Ford’s goal is to maintain performance while increasing gas mileage with a smaller, harder-working V-6 in place of the Crown Vic’s thirsty V-8. The company hasn’t announced fuel economy figures for the new Interceptor, but ratings are likely to rise by a couple of miles per gallon.
Ford is also working on a related vehicle based on the next-generation Explorer, an S.U.V. that shares chassis and powertrain parts with the Taurus.
Enthusiast magazines have clocked the 0 to 60 m.p.h. acceleration of the civilian-edition Taurus SHO, whose powertrain is similar to the more muscular version of the Interceptor, at 5.7 seconds and put the top speed at 130 m.p.h. (The latest Ford Mustang GT easily tops both figures.)
To prep the Taurus for police duty, engineers added a column shifter for the 6-speed automatic transmission, along with larger brakes, extra cooling capacity and a more potent alternator to power the lights and communications equipment. Larger grille and wheel openings provide air for cooling.
The rear doors swing open an extra 10 degrees to help usher detainees into confinement. The bottom cushions of the front seats are contoured to accommodate bulky utility belts. Protective plates are embedded in the seatbacks to thwart stabbing attacks.
The new Interceptor will have to overcome two potential drawbacks, at least in perception — the lack of either V-8 power or rear-wheel drive — as it vies with two, or possibly three, other challengers to the Crown Vic’s throne.
DODGE CHARGER The Crown Vic’s demise is great news for Dodge. In the five years the Charger has been available to police agencies, its thumping Hemi V-8 and agile rear-drive chassis have earned it a solid second place in sales.
Performance tests by the Michigan State Police last fall put the 370-horsepower Charger V-8 at the head of 2011 models with the quickest acceleration, the highest top speed and the second-best braking (after a Charger V-6).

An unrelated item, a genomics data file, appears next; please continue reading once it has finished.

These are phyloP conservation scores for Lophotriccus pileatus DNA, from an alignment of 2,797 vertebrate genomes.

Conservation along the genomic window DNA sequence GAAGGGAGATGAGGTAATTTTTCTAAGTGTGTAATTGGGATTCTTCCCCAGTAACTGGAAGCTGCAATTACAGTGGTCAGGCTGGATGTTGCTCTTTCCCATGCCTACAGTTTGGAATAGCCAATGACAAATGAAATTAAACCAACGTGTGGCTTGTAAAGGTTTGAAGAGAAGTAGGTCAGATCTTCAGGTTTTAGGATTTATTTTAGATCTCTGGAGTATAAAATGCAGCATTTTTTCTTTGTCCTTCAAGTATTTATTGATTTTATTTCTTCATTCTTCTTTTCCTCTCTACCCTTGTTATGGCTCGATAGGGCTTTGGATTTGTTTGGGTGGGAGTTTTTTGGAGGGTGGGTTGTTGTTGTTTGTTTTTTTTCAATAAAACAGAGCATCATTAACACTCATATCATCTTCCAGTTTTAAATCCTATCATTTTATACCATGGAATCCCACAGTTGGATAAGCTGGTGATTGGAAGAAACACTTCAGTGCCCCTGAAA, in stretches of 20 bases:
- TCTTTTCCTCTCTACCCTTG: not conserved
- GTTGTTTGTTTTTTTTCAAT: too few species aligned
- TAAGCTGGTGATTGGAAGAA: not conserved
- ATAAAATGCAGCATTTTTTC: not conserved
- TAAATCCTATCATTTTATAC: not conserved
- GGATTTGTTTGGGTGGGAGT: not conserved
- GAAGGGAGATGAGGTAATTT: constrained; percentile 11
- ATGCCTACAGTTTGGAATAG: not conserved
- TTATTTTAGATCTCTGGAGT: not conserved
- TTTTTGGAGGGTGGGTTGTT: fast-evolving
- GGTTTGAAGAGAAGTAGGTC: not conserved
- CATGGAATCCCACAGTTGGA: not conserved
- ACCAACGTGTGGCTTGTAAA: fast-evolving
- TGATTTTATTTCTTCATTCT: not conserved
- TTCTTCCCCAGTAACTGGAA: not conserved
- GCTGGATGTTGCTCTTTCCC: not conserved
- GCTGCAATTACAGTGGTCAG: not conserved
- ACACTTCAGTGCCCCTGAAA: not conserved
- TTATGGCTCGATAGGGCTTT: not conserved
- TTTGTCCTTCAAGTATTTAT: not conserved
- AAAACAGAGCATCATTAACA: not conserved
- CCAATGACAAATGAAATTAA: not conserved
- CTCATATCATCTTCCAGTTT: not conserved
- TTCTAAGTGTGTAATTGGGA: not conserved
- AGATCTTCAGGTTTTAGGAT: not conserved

Like all factory-developed cruisers, the Charger has heavy-duty cooling, a high-capacity electrical system and a tougher chassis. The speedometer is calibrated to 160 m.p.h. and a meter tracks hours of engine use. Early next year, a revamped Charger arrives with fresh styling and improvements to the chassis and powertrain. The police package will include more efficient V-6 and Hemi V-8 engines.
CHEVROLET CAPRICE POLICE PATROL VEHICLE Rising to the competitive challenge, Chevy has dusted off the Caprice nameplate last used in 1996 and pinned it on a rear-drive cruiser. The Caprice P.P.V. is due to arrive early next year to serve cheek-by-jowl with police editions of the Impala sedan and Tahoe S.U.V.
The 2012 Caprice is actually a Pontiac G8 GT sport sedan with a facelift and other alterations needed for the police beat. The Australian-built G8 was recently discontinued when the Pontiac division was shut down. During the two model years the G8 was offered in the United States, fewer than 40,000 were sold despite mostly glowing reviews in the enthusiast press.
Chevrolet will sell the Caprice with both a 355-horsepower 6-liter V-8 and a more fuel-efficient V-6. According to factory specifications, the car will have nearly four more inches of rear legroom than the Crown Vic, along with an ample 18 cubic feet of trunk space.